Super User is a question and answer site for computer enthusiasts and power users. It's 100% free, no registration required.

Sign up
Here's how it works:
  1. Anybody can ask a question
  2. Anybody can answer
  3. The best answers are voted up and rise to the top

I'm trying to run an hourly python script. My crontab looks like this:

crontab -l
0 * * * * "/common/.../www/ /common/.../www"

as an output I get this:

/bin/sh: /common/.../www/ /common/.../www: No such file or directory

It makes no difference if I leave away the "" in the crontab. The argument is needed to set the current working directory in python. What am I doing wrong?

Found the bug:

0 * * * * needs to have a space as a whitespace. I used tabs.

share|improve this question
Does the command work at all when typed in a terminal? – m4573r Sep 26 '12 at 16:12
yes it does. I copied it and pasted it and it worked. – Benedikt Wutzi Sep 26 '12 at 16:14
What is the /.../ ? – RedGrittyBrick Sep 26 '12 at 16:22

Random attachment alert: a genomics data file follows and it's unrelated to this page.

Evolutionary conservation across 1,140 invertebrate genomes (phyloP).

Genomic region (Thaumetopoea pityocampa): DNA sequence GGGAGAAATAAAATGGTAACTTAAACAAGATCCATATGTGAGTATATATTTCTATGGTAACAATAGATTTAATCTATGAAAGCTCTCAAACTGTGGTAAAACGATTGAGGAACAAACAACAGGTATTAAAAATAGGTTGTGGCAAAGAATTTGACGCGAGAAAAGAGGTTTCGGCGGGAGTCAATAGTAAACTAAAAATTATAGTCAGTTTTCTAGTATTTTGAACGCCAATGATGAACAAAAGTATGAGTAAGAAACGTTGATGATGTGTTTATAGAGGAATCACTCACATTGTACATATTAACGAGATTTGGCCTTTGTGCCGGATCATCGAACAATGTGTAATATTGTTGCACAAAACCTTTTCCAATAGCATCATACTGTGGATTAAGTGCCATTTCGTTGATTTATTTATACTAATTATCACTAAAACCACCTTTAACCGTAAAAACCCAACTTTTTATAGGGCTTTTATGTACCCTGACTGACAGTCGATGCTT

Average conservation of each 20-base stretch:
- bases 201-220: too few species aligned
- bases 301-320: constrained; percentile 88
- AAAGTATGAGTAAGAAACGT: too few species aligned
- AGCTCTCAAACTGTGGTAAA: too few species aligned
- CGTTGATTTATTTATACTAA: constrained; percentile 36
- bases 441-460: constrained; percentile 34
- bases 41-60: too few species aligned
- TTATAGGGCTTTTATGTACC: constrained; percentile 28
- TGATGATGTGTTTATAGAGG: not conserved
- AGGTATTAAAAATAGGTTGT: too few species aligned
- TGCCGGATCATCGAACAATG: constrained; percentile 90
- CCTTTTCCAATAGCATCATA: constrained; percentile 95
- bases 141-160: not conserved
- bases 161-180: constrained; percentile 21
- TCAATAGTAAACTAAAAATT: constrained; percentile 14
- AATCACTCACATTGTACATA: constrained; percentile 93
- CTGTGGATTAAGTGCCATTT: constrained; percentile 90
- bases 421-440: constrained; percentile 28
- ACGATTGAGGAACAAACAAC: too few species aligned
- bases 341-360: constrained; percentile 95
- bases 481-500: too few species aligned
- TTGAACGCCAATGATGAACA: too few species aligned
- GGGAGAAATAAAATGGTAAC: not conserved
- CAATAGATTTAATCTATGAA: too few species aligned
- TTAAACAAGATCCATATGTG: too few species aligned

a bit I left out, because it is running on an official machine with official usernames – Benedikt Wutzi Sep 26 '12 at 16:24
Is this a cron job for the root user or a "regular" user? Could it be that the user that you have created the cron job for, does not have privileges to access the files/folders that you have specified? – p_strand Sep 26 '12 at 16:52

Try it without the quotation marks around the command in crontab

You really don't have a file named /common/.../www/ /common/.../www

Note that " " would be a valid directory name just as "Program FIles" is a valid directory name - the space is part of the name. Names containing spaces are quoted.

share|improve this answer
I already tried that. – Benedikt Wutzi Sep 26 '12 at 16:29
@BenediktWutzi: try it again :-) – RedGrittyBrick Sep 26 '12 at 16:32

Your Answer


By posting your answer, you agree to the privacy policy and terms of service.

Not the answer you're looking for? Browse other questions tagged or ask your own question.